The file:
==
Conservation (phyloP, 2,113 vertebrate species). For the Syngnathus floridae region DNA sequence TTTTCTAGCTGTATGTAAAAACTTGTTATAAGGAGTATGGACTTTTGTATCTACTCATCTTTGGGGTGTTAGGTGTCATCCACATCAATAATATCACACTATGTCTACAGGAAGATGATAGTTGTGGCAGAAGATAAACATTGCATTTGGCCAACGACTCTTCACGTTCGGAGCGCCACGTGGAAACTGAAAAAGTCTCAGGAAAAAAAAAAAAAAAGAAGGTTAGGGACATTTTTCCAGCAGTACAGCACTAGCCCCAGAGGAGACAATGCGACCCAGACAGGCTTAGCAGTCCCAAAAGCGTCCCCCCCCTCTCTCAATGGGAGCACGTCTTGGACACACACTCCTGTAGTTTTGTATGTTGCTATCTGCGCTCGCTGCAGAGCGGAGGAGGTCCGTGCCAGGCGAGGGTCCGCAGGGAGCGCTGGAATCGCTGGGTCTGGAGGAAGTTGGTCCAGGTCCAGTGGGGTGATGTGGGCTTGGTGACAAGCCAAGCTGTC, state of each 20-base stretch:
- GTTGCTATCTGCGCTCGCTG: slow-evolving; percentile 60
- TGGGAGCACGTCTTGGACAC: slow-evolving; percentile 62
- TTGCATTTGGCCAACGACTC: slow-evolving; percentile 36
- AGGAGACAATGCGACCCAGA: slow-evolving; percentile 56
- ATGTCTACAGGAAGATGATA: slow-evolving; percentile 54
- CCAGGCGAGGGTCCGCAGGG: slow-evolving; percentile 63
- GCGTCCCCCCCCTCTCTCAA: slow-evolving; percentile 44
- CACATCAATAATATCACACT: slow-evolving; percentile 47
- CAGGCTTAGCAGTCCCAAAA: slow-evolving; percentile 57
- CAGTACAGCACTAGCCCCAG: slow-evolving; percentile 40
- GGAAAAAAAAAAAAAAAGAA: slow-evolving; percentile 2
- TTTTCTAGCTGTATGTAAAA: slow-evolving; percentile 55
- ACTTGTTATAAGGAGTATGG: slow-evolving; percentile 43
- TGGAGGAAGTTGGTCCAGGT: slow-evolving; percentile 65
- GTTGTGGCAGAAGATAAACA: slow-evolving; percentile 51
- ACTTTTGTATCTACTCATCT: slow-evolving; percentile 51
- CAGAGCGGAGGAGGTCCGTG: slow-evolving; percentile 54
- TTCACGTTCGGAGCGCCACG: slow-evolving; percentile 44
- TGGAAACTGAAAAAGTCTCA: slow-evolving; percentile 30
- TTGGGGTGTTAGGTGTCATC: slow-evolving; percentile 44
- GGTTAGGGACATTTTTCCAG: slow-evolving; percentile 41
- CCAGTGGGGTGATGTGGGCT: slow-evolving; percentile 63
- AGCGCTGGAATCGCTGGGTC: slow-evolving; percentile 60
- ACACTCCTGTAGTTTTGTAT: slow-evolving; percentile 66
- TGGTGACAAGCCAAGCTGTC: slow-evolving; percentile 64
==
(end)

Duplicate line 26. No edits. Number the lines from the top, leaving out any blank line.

- TGGTGACAAGCCAAGCTGTC: slow-evolving; percentile 64